Back at the turn of the last century I ran some training workshops on organic farming to academics, farmers and various industry bods in freezing classrooms across Russia, fortified with vodka and caviar sandwiches.
Good fun it was too but at the time I wasn't sure it was being taken all that seriously when what everyone really needed was access to affordable food which was organic anyway because no one had funds to buy chemicals or fertiliser.
So naturally I'm taking full credit for setting the seed fourteen years ago that resulted in the Russian State Duma Committee announcing the start of public comments and expert evaluations of a draft of National Standard (GOST/ГОСТ) “Regulations of Organic Production”.
That process is now complete and a new draft version of the standards is to be published later this month, with a helpful translation.
Which is timely as organics in Russia is hitting the headlines with stories that fledgling organic producers are seeing an opportunity to expand market share as sanctions restrict food imports and consumers are considering more deeply how and where food is produced.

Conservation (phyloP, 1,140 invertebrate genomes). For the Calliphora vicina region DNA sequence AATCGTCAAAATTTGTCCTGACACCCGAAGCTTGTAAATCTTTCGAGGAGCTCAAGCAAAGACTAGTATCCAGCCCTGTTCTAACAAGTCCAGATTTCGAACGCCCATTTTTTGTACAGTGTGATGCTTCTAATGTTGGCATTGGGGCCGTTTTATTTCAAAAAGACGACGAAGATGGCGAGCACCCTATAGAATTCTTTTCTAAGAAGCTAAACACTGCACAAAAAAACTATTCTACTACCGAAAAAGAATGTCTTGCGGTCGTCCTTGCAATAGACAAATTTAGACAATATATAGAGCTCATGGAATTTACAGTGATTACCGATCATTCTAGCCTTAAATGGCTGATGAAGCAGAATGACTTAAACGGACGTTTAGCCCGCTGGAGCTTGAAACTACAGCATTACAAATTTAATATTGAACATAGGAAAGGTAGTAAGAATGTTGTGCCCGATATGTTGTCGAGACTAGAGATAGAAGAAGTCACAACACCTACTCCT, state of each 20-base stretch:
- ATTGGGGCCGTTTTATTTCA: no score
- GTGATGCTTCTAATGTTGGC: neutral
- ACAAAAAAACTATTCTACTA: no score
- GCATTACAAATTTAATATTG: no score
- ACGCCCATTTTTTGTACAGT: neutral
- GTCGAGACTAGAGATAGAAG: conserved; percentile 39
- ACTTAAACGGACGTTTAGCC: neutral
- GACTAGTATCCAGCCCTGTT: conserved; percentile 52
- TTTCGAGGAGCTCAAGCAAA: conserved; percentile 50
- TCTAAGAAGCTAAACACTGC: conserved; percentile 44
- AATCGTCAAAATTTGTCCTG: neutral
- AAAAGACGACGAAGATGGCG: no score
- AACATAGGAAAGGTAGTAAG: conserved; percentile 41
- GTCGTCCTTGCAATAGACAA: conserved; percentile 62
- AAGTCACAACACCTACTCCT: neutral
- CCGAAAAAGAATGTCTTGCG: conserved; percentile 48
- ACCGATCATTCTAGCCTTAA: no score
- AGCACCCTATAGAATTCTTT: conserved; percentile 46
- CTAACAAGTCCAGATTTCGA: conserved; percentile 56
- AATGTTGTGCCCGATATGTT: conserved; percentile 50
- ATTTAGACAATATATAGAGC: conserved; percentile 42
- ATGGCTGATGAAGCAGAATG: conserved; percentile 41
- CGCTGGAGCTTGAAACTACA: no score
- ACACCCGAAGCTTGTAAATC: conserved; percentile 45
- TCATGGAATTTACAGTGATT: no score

Around the time I was talking organics with the Ruskie's I was also running a module on organics to British ag students who thought organic farming was the daftest thing they had ever heard and when was the bar open again?
Over time I think I managed to get the students to see that organics was basically a marketing opportunity, they shouldn't feel threatened by it and they could still home and spray the bejesus out of every living thing because that’s the way Dad did it but if someone else wanted to capitalise on a niche market that just left more room for conventional producers.
The organic market share in the Russian food sector is about 0.1% which seems optimistic to me as in all my years of travelling Russia I have never seen any, been offered any or to my knowledge eaten anything that was classed as organic.
I have eaten a lot of excellent, fresh, good quality, seasonal food that would have been organic in as much that it was grown without pesticides or bagged fertiliser but would not satisfy the comprehensive and ridiculously extensive list of accreditation requirements that make up most organic standards.
The Russian organic sector has failed to catch on for a number of reasons but a lack of clear organic legislation hasn't helped so this initiative to produce a set of national standards should be a step in the right direction.